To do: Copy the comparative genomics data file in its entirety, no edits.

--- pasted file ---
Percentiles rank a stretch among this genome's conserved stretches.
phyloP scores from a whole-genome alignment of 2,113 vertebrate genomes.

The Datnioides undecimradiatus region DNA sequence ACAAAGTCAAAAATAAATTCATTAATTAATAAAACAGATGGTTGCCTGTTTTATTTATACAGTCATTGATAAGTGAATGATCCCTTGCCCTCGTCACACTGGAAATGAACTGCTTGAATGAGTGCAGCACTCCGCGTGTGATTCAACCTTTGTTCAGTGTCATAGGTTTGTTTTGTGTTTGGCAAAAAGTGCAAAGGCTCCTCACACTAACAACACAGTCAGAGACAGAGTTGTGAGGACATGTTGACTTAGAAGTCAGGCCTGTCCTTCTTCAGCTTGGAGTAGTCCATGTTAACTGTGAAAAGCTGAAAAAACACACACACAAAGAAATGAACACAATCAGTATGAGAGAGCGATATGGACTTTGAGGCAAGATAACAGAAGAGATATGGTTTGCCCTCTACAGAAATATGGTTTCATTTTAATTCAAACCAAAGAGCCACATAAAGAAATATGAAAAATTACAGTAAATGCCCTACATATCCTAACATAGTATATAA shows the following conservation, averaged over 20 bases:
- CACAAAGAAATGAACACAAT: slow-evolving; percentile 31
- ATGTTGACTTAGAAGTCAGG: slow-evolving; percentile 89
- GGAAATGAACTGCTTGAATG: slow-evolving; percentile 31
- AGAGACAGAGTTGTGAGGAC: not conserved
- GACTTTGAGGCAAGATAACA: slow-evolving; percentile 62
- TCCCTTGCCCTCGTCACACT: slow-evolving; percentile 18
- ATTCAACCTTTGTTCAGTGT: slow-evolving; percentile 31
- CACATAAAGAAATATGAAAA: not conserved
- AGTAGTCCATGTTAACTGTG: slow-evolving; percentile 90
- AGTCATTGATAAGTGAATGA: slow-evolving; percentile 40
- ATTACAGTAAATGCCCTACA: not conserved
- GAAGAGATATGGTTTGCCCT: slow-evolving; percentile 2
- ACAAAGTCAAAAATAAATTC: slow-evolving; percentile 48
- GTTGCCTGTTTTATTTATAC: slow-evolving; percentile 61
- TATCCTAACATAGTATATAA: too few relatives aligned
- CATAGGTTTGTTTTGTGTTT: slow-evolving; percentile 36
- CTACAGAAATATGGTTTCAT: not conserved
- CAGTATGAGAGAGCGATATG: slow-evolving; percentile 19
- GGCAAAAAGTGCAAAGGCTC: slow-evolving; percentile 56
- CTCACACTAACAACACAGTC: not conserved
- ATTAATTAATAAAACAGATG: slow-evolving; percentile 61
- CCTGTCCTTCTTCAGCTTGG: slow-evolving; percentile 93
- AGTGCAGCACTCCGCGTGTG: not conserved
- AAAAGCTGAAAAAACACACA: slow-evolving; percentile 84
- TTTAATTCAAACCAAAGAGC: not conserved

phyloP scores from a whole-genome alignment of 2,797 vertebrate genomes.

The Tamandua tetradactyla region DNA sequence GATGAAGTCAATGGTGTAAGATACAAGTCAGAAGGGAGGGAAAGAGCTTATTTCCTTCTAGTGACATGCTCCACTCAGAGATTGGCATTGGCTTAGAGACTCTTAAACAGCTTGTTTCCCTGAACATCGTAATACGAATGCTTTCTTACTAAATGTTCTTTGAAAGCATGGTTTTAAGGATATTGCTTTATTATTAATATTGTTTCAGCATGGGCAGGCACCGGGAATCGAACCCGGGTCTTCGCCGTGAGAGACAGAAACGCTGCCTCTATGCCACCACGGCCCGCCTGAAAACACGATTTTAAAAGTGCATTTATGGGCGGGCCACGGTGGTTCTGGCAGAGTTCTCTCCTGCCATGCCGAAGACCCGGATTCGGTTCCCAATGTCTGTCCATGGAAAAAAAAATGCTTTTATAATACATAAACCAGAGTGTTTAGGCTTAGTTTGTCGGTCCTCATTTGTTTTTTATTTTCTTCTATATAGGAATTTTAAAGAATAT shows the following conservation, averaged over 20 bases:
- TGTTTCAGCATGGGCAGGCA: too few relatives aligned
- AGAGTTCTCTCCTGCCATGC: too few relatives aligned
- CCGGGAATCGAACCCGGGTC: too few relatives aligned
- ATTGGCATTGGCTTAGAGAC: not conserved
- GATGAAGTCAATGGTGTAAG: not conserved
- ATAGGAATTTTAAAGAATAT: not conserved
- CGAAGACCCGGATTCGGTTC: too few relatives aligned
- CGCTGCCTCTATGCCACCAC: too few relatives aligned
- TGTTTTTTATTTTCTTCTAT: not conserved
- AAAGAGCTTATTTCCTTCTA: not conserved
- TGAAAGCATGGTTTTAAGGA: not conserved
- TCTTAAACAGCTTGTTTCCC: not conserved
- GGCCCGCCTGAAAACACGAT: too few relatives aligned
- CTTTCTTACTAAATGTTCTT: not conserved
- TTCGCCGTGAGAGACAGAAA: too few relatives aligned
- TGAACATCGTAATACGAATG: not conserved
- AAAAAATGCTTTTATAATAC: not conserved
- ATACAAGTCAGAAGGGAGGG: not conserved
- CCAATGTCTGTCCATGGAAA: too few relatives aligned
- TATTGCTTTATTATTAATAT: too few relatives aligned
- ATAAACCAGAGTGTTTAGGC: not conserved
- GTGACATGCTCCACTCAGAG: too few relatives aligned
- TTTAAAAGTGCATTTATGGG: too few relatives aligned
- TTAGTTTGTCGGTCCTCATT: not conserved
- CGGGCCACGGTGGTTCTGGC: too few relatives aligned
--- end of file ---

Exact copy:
Percentiles rank a stretch among this genome's conserved stretches.
phyloP scores from a whole-genome alignment of 2,113 vertebrate genomes.

The Datnioides undecimradiatus region DNA sequence ACAAAGTCAAAAATAAATTCATTAATTAATAAAACAGATGGTTGCCTGTTTTATTTATACAGTCATTGATAAGTGAATGATCCCTTGCCCTCGTCACACTGGAAATGAACTGCTTGAATGAGTGCAGCACTCCGCGTGTGATTCAACCTTTGTTCAGTGTCATAGGTTTGTTTTGTGTTTGGCAAAAAGTGCAAAGGCTCCTCACACTAACAACACAGTCAGAGACAGAGTTGTGAGGACATGTTGACTTAGAAGTCAGGCCTGTCCTTCTTCAGCTTGGAGTAGTCCATGTTAACTGTGAAAAGCTGAAAAAACACACACACAAAGAAATGAACACAATCAGTATGAGAGAGCGATATGGACTTTGAGGCAAGATAACAGAAGAGATATGGTTTGCCCTCTACAGAAATATGGTTTCATTTTAATTCAAACCAAAGAGCCACATAAAGAAATATGAAAAATTACAGTAAATGCCCTACATATCCTAACATAGTATATAA shows the following conservation, averaged over 20 bases:
- CACAAAGAAATGAACACAAT: slow-evolving; percentile 31
- ATGTTGACTTAGAAGTCAGG: slow-evolving; percentile 89
- GGAAATGAACTGCTTGAATG: slow-evolving; percentile 31
- AGAGACAGAGTTGTGAGGAC: not conserved
- GACTTTGAGGCAAGATAACA: slow-evolving; percentile 62
- TCCCTTGCCCTCGTCACACT: slow-evolving; percentile 18
- ATTCAACCTTTGTTCAGTGT: slow-evolving; percentile 31
- CACATAAAGAAATATGAAAA: not conserved
- AGTAGTCCATGTTAACTGTG: slow-evolving; percentile 90
- AGTCATTGATAAGTGAATGA: slow-evolving; percentile 40
- ATTACAGTAAATGCCCTACA: not conserved
- GAAGAGATATGGTTTGCCCT: slow-evolving; percentile 2
- ACAAAGTCAAAAATAAATTC: slow-evolving; percentile 48
- GTTGCCTGTTTTATTTATAC: slow-evolving; percentile 61
- TATCCTAACATAGTATATAA: too few relatives aligned
- CATAGGTTTGTTTTGTGTTT: slow-evolving; percentile 36
- CTACAGAAATATGGTTTCAT: not conserved
- CAGTATGAGAGAGCGATATG: slow-evolving; percentile 19
- GGCAAAAAGTGCAAAGGCTC: slow-evolving; percentile 56
- CTCACACTAACAACACAGTC: not conserved
- ATTAATTAATAAAACAGATG: slow-evolving; percentile 61
- CCTGTCCTTCTTCAGCTTGG: slow-evolving; percentile 93
- AGTGCAGCACTCCGCGTGTG: not conserved
- AAAAGCTGAAAAAACACACA: slow-evolving; percentile 84
- TTTAATTCAAACCAAAGAGC: not conserved

phyloP scores from a whole-genome alignment of 2,797 vertebrate genomes.

The Tamandua tetradactyla region DNA sequence GATGAAGTCAATGGTGTAAGATACAAGTCAGAAGGGAGGGAAAGAGCTTATTTCCTTCTAGTGACATGCTCCACTCAGAGATTGGCATTGGCTTAGAGACTCTTAAACAGCTTGTTTCCCTGAACATCGTAATACGAATGCTTTCTTACTAAATGTTCTTTGAAAGCATGGTTTTAAGGATATTGCTTTATTATTAATATTGTTTCAGCATGGGCAGGCACCGGGAATCGAACCCGGGTCTTCGCCGTGAGAGACAGAAACGCTGCCTCTATGCCACCACGGCCCGCCTGAAAACACGATTTTAAAAGTGCATTTATGGGCGGGCCACGGTGGTTCTGGCAGAGTTCTCTCCTGCCATGCCGAAGACCCGGATTCGGTTCCCAATGTCTGTCCATGGAAAAAAAAATGCTTTTATAATACATAAACCAGAGTGTTTAGGCTTAGTTTGTCGGTCCTCATTTGTTTTTTATTTTCTTCTATATAGGAATTTTAAAGAATAT shows the following conservation, averaged over 20 bases:
- TGTTTCAGCATGGGCAGGCA: too few relatives aligned
- AGAGTTCTCTCCTGCCATGC: too few relatives aligned
- CCGGGAATCGAACCCGGGTC: too few relatives aligned
- ATTGGCATTGGCTTAGAGAC: not conserved
- GATGAAGTCAATGGTGTAAG: not conserved
- ATAGGAATTTTAAAGAATAT: not conserved
- CGAAGACCCGGATTCGGTTC: too few relatives aligned
- CGCTGCCTCTATGCCACCAC: too few relatives aligned
- TGTTTTTTATTTTCTTCTAT: not conserved
- AAAGAGCTTATTTCCTTCTA: not conserved
- TGAAAGCATGGTTTTAAGGA: not conserved
- TCTTAAACAGCTTGTTTCCC: not conserved
- GGCCCGCCTGAAAACACGAT: too few relatives aligned
- CTTTCTTACTAAATGTTCTT: not conserved
- TTCGCCGTGAGAGACAGAAA: too few relatives aligned
- TGAACATCGTAATACGAATG: not conserved
- AAAAAATGCTTTTATAATAC: not conserved
- ATACAAGTCAGAAGGGAGGG: not conserved
- CCAATGTCTGTCCATGGAAA: too few relatives aligned
- TATTGCTTTATTATTAATAT: too few relatives aligned
- ATAAACCAGAGTGTTTAGGC: not conserved
- GTGACATGCTCCACTCAGAG: too few relatives aligned
- TTTAAAAGTGCATTTATGGG: too few relatives aligned
- TTAGTTTGTCGGTCCTCATT: not conserved
- CGGGCCACGGTGGTTCTGGC: too few relatives aligned